Gilad Anni-Padda has fought more battles, killed more men, and saved the Earth more times than he can remember. A battle against the Followers of Nergal in Ancient Mesopotamia still haunts him though. He lost something dear to him that day, even though the day was won. Now, while attempting to live a life of peace and seclusion in remotest Africa, the immortal Gilad discovers that the Earth has not fared well during his absence. An offspring of his, once thought lost, has returned to attempt to set things straight though...with her father...and the Earth...but will Xaran, the Eternal Warrior's daughter, be the catalyst to a series of events that helps right an Earth in desperate need of its Fist and Steel or usher in the Earth's last days?
Finally, this long suffering Valiant fan's favorite character, The Eternal Warrior, returns to the pages of his own ongoing series. Putting aside my giddiness at the arrival of Eternal Warrior #1, I have to honestly say that this first issue is just about everything that I've been waiting for. Gilad, introduced here as the "Fist and Bronze" of the Earth, is preparing to lead the forces of civilized men against the "monsters" of the Followers of Nergal in Ancient Mesopotamia. Gilad's opponents are not monsters though, but rather drug crazed and semi-barbarous men whipped into a frenzy by the priests of Nergal and their intoxicating berzerker potions. Unfortunately, Gilad nearly loses the day until Xaran intervenes and turns the tide. Her blood lust is overpowering though. It outshines even Gilad's own battle lust, and her actions end up appalling even Gilad. It is this dynamic between Xaran, Gilad, and Gilad's son Mitu, created by writer Greg Pak, that not only moves the story along, but gives it the depth that makes Eternal Warrior #1, like each and every one of Valiant Comics' books, a cut above so many of the other comic books being published currently. Pak is a great writer, and is finally really getting the attention and opportunities that he deserves. By weaving a new dynamic into the incredibly potential laden plots that he could have easily used given The Eternal Warrior's inherent depth of potential story lines (given the character's incredibly long life and history) Pak demonstrates once again why he should be heading up a major property like Eternal Warrior. He not only writes great stories, but manages to find new ways to get at a character that one doesn't expect, in this case by focusing on Gilad's relationship with his children, along with the historical implications of Gilad's actions.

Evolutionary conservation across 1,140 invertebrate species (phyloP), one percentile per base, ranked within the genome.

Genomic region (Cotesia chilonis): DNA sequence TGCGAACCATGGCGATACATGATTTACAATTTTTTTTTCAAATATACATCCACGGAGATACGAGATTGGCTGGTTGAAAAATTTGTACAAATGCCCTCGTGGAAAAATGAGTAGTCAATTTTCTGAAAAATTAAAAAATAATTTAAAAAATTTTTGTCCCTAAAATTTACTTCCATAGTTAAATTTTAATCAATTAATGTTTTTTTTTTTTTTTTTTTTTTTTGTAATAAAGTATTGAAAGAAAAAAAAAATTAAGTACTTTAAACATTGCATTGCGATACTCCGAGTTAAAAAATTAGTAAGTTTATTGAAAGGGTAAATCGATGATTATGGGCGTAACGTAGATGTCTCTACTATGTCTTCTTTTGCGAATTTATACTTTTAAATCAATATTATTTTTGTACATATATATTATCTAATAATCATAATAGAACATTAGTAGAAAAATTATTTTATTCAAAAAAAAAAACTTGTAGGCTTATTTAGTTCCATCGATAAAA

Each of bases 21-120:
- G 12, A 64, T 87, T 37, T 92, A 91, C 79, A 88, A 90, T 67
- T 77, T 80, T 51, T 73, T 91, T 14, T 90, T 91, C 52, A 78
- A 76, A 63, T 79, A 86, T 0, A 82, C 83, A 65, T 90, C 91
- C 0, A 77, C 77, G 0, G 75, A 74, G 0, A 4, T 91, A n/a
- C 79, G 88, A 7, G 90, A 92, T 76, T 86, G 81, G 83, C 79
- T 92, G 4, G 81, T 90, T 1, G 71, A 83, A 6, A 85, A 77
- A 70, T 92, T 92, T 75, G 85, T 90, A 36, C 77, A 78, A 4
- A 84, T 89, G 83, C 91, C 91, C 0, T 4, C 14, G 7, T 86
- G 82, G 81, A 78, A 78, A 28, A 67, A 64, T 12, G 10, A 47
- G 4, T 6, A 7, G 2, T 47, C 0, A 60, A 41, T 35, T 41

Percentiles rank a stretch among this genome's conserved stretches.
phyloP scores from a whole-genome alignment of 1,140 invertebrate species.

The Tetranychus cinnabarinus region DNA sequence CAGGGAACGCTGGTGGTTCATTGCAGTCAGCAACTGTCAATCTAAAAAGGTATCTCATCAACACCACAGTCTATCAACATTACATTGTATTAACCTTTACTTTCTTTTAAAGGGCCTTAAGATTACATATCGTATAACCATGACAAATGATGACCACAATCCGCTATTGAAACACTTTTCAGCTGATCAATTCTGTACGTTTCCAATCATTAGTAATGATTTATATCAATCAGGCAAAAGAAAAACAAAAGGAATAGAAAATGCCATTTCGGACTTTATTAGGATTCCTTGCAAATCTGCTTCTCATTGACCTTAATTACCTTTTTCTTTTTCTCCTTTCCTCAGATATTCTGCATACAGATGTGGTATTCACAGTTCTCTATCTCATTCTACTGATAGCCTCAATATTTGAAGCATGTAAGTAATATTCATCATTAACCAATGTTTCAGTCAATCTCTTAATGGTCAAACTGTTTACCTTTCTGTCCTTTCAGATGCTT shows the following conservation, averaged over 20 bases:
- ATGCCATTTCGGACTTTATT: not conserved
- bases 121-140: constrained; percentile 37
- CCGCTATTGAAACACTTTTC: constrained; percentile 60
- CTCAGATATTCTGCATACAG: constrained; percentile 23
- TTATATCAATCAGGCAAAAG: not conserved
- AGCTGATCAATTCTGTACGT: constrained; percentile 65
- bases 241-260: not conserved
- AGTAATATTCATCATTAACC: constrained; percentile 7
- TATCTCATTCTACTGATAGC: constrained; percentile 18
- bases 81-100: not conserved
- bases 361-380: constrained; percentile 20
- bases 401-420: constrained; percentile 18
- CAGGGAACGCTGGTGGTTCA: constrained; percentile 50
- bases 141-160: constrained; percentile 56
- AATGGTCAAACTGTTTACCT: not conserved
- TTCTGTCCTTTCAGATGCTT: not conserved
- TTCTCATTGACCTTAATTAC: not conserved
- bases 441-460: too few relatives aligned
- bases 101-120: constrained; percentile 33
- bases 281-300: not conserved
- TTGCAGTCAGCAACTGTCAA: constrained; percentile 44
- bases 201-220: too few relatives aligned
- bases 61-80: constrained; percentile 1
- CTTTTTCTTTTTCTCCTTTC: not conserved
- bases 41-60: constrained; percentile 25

Artist Trevor Harisine brings this new age of The Eternal Warrior's adventures to a fittingly rough and ragged looking life. His somewhat unfinished looking pencils create the atmospheric look that the rough hewn life of ancient Mesopotamians and their barbarous would be conquerors must not only have looked like, but felt like as well. Unfortunately, part of the appeal of the Eternal Warrior's historical time spanning adventures is that readers were often treated to imaginative recreations of various ancient historical settings, and there is little of that here in the first issue of Eternal Warrior. Granted, most of the issue takes place on a hazy ancient battlefield in the Middle East, but I was hoping for a little closer look at the Ancient Mesopotamian setting. This is only the first issue though, so I'm sure that Hairsine will get more of a chance to incorporate recreations of some compelling historical settings (and their architecture) as the series progresses and Gilad goes globe trotting and pops up in different historical time periods.
The above complaint is more a case of a super fan splitting hairs with a book's creators than an objective artistic critique of what is a nearly flawless first issue though. Again, it's pretty obvious that I'm an Eternal Warrior fanatic who has been dying to see his favorite Valiant hero in print again and is going to continue to pour over this first issue incessantly, that is until issue #2 hits the stands. All bias aside though, Eternal Warrior #1 is the kind of first issue to an ongoing series that will undoubtedly appeal to any fan of intelligent, and great, super hero comics. Welcome back Gilad! Here's hoping that you stick around a great deal longer this time. Under the direction of Pak and Hairsine, I suspect you'll be with us for a very, very long time.